Blurb. It sounds like an onomatopoeia for a noise made by infant humans. In publishing, though, the blurb—i.e. a quote on the cover praising the book—figures mightily in the marketing process. Why? Because over a century of mass market advertising has taught us that a testimonial from the knowledgeable, or better yet the famous, will convince the American consumer to buy anything. No judgment: who among us can resist buying a Seagram’s Wine Cooler or going into paralyzing credit card debt when the prospect is thrown at us by a celebrity?

Bread Sculpture 1In the academic publishing business, the famous/knowledgeable divide often comes into play. The Grail of the endorsement trade, its Starbucks-for-Life card, is the Celebrity Blurber, for the reasons mentioned above. Knowledgeable, while perhaps less sexy, is easier to find. Even an obscure field of study attracts its share of scholars. These experts offer a reliable pool of “blurbers,” to use the insider jargon, that a marketing department can contact for a project. Topics with mainstream appeal, not surprisingly, provide more options: established authors and that handful of intellectuals actually familiar to a segment of the public.

Like canines and jilted lovers, we in the publishing game are pleased with any praise whatsoever. When a blurber comes back at us with a comment like, “An absolutely essential re-evaluation of [academic topic] that also guarantees weight loss,” it makes our jobs very easy, assuming we spell all the words correctly.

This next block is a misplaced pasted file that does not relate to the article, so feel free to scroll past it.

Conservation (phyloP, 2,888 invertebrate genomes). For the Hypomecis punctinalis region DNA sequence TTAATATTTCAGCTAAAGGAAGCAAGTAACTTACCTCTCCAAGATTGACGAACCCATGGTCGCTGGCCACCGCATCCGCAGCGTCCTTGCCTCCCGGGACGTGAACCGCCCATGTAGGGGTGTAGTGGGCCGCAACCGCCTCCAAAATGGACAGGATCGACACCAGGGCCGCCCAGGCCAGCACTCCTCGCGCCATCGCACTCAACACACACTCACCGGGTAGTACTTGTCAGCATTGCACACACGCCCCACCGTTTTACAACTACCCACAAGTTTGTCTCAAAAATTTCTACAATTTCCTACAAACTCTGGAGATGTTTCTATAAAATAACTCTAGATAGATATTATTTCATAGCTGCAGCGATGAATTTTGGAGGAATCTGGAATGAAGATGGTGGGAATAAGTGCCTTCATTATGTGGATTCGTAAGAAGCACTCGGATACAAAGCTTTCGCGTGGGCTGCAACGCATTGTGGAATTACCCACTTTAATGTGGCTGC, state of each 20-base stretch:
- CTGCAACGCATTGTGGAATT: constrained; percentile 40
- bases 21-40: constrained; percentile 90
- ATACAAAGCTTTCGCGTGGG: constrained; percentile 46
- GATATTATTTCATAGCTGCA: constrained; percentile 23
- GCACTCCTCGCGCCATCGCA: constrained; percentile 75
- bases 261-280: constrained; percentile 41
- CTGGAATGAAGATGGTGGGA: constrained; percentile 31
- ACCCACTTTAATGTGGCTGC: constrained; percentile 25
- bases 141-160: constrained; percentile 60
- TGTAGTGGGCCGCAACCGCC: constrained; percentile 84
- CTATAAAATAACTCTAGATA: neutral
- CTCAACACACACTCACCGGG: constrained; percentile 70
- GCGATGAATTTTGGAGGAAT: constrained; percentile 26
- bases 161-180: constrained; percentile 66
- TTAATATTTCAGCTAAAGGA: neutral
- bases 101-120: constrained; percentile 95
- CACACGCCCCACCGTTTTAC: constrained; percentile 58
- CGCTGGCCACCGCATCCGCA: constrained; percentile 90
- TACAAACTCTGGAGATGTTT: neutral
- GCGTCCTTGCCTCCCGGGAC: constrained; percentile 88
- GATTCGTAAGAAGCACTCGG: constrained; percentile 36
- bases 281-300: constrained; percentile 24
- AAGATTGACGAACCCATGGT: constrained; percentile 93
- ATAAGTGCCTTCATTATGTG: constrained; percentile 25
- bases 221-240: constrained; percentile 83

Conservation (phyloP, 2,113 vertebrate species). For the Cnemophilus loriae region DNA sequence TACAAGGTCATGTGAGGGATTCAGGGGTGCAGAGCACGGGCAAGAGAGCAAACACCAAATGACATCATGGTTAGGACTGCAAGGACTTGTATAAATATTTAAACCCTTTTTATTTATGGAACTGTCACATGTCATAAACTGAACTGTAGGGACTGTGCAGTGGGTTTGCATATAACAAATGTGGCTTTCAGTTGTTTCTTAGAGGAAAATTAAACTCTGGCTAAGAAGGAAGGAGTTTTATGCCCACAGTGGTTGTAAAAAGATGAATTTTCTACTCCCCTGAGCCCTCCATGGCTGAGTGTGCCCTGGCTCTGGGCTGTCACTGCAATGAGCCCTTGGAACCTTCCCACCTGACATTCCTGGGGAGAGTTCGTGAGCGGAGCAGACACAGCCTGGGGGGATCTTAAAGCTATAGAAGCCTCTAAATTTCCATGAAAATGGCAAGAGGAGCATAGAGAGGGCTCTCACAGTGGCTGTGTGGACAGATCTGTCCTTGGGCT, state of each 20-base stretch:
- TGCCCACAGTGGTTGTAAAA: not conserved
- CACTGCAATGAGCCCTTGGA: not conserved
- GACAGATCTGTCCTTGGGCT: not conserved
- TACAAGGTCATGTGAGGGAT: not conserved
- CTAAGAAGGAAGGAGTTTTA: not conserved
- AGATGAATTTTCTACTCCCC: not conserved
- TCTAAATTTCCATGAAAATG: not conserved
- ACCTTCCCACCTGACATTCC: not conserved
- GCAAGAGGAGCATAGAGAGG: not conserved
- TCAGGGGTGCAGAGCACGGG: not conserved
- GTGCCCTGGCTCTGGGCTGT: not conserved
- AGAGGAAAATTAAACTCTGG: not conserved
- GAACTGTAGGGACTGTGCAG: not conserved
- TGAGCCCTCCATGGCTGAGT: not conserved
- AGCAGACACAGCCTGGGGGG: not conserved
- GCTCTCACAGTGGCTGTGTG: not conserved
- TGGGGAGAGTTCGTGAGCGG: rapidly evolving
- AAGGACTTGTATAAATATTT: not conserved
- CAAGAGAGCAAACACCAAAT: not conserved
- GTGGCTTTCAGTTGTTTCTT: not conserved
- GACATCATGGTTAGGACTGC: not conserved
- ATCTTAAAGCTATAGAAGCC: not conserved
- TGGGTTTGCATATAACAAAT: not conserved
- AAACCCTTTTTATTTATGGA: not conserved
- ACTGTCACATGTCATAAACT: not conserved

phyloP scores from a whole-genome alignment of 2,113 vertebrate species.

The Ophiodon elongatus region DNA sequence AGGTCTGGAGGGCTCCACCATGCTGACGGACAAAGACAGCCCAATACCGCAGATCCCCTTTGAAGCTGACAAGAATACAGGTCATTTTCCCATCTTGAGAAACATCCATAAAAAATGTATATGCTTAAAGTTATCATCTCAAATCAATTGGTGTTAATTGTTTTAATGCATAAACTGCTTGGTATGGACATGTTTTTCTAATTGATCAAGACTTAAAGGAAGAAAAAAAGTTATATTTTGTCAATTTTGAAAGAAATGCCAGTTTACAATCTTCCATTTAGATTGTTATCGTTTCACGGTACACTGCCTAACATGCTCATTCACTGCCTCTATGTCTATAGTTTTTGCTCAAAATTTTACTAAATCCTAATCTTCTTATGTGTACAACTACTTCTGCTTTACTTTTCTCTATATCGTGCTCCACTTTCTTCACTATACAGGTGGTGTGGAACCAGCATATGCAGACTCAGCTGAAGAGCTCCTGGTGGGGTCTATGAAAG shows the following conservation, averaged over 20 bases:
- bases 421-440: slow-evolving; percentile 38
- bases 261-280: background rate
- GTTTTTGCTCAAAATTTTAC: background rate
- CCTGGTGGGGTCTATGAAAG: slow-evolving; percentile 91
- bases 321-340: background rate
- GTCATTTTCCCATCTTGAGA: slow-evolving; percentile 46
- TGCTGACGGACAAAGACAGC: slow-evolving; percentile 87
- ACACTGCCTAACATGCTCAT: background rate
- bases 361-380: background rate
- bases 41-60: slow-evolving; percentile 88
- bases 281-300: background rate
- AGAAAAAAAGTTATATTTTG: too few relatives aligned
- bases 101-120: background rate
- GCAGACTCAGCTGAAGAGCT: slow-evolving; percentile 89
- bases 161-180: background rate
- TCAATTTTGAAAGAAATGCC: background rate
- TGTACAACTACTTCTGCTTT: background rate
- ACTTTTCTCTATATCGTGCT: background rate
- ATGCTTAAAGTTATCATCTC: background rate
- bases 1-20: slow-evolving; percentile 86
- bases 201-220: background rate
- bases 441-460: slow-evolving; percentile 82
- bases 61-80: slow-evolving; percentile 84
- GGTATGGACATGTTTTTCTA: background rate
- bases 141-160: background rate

We acquire blurbs in a number of ways, but three methods predominate: (1) taking praise from reports submitted by scholars and other experts who reviewed the book in manuscript form; (2) contacting names on a list of potential blurbers supplied by the author; (3) doing research ourselves on potential endorsers and emailing/calling those people. All work. All fail. It’s up to the individual we solicit.

Keep in mind, though: often their personal relationship to the author determines whether or not they help.

As an author, you can get a head start by sucking up to famous academics while still an undergrad. Read the professor’s book. Take her/his independent study section. By all means, ask her/him to be your faculty adviser when you move on to graduate school. If you do admirable work, particularly as a researcher for one of her/his projects, she/he will remember you, and not in the same way she/he will remember you if you burn down their lab.